An Attempt to Overcome the Challenge of Measuring Progress in AI

Measuring the progress of AI can be complicated, but Stanford’s AI Index is a good start.

The AI Index

Predicting when new developments in AI will take place has been famously difficult, but The AI Index from Stanford is an attempt to measure this, on some parameters at least.

The Approach – Measuring Hype or Actual Progress?

The AI Index tries to aggregate data across several ‘volume of activity’ metrics, like VC investments, academic conference attendance, papers published, etc. It also tracks creation of AI-related software at Github, interest in machine learning packages, and sentiment of AI-related news articles. But, this covers AI hype as much as it does progress, and the two might not always be correlated. Hype can also be cyclical in nature. To remedy this, the AI Index uses another metric.

Assessment of Progress of AI on Tasks

Measuring performance of AI systems on narrow tasks is useful. For instance, performance of computer vision in image annotation (great) or answering questions about images (not so great). But, it’s also very easy to measure – devise a metric that can be easily calculated, create a competition with a scoring system, or just compare new software with the old version.

It becomes more difficult to map narrow-task performances onto general intelligence. Computers are superhuman at chess now, or even Go, but does it mean we are any closer to general intelligence? The AI Index doesn’t attempt to offer a timeline for general intelligence because no one really knows how to measure progress. What it can do though is track the specialized performance of algorithms on tasks previously reserved for humans, like predicting skin cancer better than dermatologists. This shows that progress in AI over the next few years is likely to resemble a gradual rising tide, rather than a tsunami of general intelligence breakthrough.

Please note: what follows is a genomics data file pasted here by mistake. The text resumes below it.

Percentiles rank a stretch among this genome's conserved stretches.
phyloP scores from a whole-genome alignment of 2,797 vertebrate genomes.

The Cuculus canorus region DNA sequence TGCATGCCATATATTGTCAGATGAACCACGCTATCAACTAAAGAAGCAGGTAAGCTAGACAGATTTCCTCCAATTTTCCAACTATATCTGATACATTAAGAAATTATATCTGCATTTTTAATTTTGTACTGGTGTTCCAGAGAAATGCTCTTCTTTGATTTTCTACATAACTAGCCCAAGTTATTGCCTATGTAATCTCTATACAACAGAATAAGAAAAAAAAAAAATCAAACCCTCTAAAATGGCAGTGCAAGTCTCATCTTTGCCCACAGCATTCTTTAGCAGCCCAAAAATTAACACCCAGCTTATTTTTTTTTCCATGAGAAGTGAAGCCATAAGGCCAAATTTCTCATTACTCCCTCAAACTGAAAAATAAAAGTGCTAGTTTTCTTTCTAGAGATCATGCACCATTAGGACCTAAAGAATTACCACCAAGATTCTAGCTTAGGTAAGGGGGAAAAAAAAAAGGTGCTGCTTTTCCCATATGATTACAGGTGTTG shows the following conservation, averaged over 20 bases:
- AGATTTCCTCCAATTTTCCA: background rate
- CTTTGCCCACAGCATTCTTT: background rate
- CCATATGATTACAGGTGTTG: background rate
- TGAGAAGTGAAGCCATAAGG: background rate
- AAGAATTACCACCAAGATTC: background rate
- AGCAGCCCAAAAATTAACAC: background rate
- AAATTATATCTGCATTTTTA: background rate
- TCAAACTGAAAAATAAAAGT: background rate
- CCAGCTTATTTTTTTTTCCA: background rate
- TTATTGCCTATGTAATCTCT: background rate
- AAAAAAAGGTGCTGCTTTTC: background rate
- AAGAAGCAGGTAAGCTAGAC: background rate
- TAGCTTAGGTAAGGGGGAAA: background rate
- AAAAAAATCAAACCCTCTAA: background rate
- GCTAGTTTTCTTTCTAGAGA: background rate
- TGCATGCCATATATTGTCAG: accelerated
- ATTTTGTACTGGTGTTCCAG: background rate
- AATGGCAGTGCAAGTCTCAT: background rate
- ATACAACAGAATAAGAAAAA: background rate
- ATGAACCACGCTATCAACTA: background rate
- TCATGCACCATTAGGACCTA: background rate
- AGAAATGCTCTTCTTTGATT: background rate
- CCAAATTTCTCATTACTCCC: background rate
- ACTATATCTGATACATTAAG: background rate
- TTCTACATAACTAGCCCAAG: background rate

Ethics of AI

Another challenge faced by the AI Index is to identify success measures by AI’s impact on people’s lives. These include the interactions between humans and AI systems; our ability to program values, ethics and oversight into these systems; and society’s flexibility in adapting to AI trends.


AI progress is a race for which we don’t know the endpoint or how to get there. This makes measuring it a daunting task. But the AI Index, as an annual collection of relevant information, is a good start.

Download the AI Index report at

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